MONTEREY Calif. The state of ocean life is still in decline, but the tide may be turning in the push for sustainably fished and farmed seafood, according to a benchmark report released Tuesday by the Monterey Bay Aquarium.
Called “Turning the Tide: The State of Seafood,” the report documents the continuing threat of overfishing and environmental change, but it also highlights positive efforts by chefs, food suppliers, consumers, businesses and governments that have helped reverse some of the damage done.
In conjunction with the report, aquarium officials on Tuesday also launched a national campaign asking chefs and restaurant operators to take the "Save Our Seafood pledge” not to serve items from the Seafood Watch “avoid” list, a program developed 10 years ago by the aquarium to reduce demand for endangered fish species.
Those who have already taken the pledge include Alton Brown of Be Square Productions in Atlanta; Rick Bayless of Frontera Grill and Topolobampo in Chicago; Susan Spicer of Bayona in New Orleans; Rick Moonen of rm seafood in Las Vegas; Fedele Bauccio of Bon Appetit Management Co. in Palo Alto, Calif.; Michelle Bernstein of Michy’s in Miami; Suzanne Goin of Lucques and A.O.C. in Los Angeles; Mary Sue Milliken and Susan Feniger of Border Grill and Ciudad in Los Angeles; and Michel Nischan of The Dressing Room in Westport, Conn.
“Forward-thinking chefs, food suppliers and seafood producers have taken innovative steps to adopt environmentally responsible practices,” the report said. “Consumers are driving the movement by connecting the fish on their plates with the living oceans from which they came, by voting with their wallets. These trends are positive and offer hope for the future.”
The report also praised such foodservice companies as Compass Group North America, Aramark and Unilever for making a significant commitment to purchase sustainable seafood, especially at a time when demand for seafood is rising rapidly.
Americans are eating an average of 40 pounds of seafood per year — higher than the global average of 36 pounds per year — and over the next decade, demand is expected to grow by as much as 10 percent annually, the report said.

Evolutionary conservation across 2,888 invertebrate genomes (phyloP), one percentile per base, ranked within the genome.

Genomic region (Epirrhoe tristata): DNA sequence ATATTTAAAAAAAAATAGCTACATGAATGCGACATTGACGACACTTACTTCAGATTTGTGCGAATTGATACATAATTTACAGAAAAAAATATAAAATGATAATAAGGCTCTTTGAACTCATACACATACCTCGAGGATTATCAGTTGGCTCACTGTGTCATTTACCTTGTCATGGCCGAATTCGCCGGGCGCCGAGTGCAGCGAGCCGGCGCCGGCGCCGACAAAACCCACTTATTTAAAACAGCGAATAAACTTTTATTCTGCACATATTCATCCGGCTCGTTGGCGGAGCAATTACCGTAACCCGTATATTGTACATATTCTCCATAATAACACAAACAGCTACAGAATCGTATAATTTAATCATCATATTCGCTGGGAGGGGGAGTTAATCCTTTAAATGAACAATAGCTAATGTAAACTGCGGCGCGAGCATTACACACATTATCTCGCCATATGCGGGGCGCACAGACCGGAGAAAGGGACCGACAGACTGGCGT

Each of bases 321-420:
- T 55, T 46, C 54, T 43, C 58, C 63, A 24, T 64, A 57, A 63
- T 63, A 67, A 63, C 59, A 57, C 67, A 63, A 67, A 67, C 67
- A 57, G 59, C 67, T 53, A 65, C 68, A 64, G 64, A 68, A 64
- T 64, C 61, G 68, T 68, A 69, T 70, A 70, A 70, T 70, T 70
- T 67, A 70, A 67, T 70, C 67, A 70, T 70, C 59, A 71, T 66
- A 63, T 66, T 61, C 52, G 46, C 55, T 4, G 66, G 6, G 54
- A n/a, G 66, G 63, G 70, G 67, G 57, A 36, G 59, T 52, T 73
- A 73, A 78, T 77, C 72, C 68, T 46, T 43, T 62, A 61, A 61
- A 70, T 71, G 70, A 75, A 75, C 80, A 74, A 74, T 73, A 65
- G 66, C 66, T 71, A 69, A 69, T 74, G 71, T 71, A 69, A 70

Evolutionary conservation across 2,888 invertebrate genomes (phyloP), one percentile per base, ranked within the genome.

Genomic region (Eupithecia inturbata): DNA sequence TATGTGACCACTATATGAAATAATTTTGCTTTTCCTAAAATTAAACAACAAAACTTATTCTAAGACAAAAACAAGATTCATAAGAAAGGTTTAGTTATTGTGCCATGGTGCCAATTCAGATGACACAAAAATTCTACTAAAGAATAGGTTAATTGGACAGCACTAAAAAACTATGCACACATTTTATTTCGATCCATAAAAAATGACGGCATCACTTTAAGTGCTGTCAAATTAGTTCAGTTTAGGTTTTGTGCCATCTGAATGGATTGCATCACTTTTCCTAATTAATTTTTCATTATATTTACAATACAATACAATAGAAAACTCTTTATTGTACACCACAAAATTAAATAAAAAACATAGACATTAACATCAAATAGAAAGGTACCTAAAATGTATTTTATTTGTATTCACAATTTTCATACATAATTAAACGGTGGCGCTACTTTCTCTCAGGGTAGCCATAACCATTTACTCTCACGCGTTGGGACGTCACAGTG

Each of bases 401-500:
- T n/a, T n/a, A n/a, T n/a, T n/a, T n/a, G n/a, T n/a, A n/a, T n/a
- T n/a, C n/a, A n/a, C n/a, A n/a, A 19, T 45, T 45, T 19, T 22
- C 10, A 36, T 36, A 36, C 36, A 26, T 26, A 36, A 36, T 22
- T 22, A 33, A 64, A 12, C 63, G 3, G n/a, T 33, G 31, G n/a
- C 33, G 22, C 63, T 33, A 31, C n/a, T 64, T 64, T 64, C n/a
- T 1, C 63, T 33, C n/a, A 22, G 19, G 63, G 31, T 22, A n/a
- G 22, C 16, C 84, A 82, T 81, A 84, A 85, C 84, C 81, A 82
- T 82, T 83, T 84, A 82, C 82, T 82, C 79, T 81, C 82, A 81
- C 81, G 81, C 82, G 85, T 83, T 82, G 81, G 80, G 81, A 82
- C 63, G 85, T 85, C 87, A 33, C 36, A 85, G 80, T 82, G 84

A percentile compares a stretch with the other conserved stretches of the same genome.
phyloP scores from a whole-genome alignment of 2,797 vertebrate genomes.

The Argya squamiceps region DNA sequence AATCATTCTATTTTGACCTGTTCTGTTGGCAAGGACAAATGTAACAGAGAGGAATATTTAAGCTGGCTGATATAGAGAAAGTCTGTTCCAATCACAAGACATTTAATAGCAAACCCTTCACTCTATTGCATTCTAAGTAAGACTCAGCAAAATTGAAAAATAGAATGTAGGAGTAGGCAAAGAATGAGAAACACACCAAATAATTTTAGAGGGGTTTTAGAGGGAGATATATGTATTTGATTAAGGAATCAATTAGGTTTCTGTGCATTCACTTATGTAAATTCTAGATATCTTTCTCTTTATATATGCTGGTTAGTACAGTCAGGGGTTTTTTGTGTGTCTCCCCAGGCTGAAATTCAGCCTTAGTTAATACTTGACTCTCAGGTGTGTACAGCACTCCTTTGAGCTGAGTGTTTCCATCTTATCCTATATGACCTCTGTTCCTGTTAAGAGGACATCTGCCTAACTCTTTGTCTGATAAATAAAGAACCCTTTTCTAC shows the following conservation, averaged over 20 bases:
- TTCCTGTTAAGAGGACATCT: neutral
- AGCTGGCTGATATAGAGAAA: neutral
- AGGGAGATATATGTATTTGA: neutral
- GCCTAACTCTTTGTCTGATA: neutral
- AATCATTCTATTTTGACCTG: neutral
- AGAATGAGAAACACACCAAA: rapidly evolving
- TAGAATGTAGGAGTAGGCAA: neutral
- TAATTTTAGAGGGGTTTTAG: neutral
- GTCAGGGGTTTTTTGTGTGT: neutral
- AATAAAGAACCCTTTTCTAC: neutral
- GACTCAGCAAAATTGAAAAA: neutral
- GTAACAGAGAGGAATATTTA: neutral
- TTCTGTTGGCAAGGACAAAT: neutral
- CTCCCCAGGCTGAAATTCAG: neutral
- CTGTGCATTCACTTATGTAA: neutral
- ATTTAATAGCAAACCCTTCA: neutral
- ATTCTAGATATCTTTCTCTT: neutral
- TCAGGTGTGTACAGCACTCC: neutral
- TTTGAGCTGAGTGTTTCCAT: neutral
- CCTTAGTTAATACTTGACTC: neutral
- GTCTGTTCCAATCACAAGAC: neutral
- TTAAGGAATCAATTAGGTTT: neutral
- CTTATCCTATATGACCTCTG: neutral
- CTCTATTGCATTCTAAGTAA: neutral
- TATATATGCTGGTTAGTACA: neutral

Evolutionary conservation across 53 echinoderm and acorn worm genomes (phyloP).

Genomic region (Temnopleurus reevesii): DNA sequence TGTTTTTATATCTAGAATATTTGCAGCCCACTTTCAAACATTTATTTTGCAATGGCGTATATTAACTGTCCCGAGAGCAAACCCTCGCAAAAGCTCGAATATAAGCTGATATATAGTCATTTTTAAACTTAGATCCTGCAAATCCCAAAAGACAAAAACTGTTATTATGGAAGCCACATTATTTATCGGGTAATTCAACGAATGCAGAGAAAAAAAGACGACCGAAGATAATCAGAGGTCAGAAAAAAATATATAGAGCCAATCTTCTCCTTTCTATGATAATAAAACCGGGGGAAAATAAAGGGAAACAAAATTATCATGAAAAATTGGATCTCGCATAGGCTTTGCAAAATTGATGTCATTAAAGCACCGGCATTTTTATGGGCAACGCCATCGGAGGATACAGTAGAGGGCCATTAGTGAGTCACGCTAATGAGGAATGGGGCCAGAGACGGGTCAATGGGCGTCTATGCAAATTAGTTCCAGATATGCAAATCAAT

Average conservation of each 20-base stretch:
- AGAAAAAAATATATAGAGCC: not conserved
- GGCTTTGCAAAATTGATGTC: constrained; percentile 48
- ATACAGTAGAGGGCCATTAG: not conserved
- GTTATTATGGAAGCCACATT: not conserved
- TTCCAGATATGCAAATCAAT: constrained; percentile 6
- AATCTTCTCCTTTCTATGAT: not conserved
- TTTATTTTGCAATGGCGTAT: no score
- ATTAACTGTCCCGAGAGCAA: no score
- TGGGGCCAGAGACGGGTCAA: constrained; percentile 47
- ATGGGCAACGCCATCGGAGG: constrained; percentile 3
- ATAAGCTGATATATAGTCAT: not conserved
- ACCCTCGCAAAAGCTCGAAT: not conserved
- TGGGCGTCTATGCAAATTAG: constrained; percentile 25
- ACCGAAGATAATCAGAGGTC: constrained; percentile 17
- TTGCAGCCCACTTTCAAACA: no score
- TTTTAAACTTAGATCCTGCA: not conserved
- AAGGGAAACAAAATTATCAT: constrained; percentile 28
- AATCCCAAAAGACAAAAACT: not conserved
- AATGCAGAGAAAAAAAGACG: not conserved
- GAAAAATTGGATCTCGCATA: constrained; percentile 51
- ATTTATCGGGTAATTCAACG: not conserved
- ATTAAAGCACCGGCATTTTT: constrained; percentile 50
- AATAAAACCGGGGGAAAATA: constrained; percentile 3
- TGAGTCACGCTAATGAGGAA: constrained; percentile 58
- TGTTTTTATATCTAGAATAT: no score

This year, for the first time, humans will eat more farm-raised seafood than wild caught. As the oceans are depleted, the aquaculture industry has ramped up to meet demand. However, aquaculture also comes with environmental challenges and must be managed to prevent harm to ocean ecosystems, the report notes.
Positive developments include the consensus reached earlier this year by scientists, who agreed on several steps for bringing back the world’s fish population. Among them were management techniques, such as closing fishing areas and restricting certain types of fishing gear; efforts by governments to better manage fisheries and fish-farming; and limiting coastal pollution.
Legislation adopted in California earlier this month, for example, establishes a commission charged with the task of developing a new labeling system for seafood sold in the state that will allow retailers to market items that are “sustainable.”
The Monterey Bay Aquarium report also identifies a list of “Super Green” seafood choices that do not harm the oceans and are good for you, including albacore tuna that is troll or pole caught from U.S. waters or British Columbia; farm-raised mussels; farm-raised oysters; wild Pacific sardines; wild pink shrimp from Oregon; wild Alaska salmon; wild spot prawns from British Columbia; and farm-raised rainbow trout.
Turning the Tide: The State of Seafood is available on the Monterey Bay Aquarium website at www.montereybayaquarium.org/seafoodwatch. It will be updated every two years, according to officials with the aquarium, which celebrates its 25th anniversary this month.
The report, however, was not cheered by all.
The National Fisheries Institute, a nonprofit funded by seafood suppliers, producers and wholesalers, urged consumers to view the report with “skepticism” and consult other sources.
Contrary to the aquarium report, the NFI estimates that Americans eat only slightly more than 16 pounds of seafood on average per year, though they should eat more to meet the recommended guidelines of seafood twice weekly.
In a statement Tuesday, NFI officials said the aquarium’s “Super Green” list “with its nuances and caveats, will only discourage Americans from eating seafood.”
NFI also said the aquarium’s report “simply adds to the already complex and confusing mass information about seafood on the Internet,” and that it “mixes health information with opinions about the sustainability of fisheries and aquaculture, an issue the seafood industry is engaged in on a practical level every day. Sustainability is not just a philosophical issue; it’s a commercial one and NFI differs with the Monterey Bay Aquarium on a number of levels.”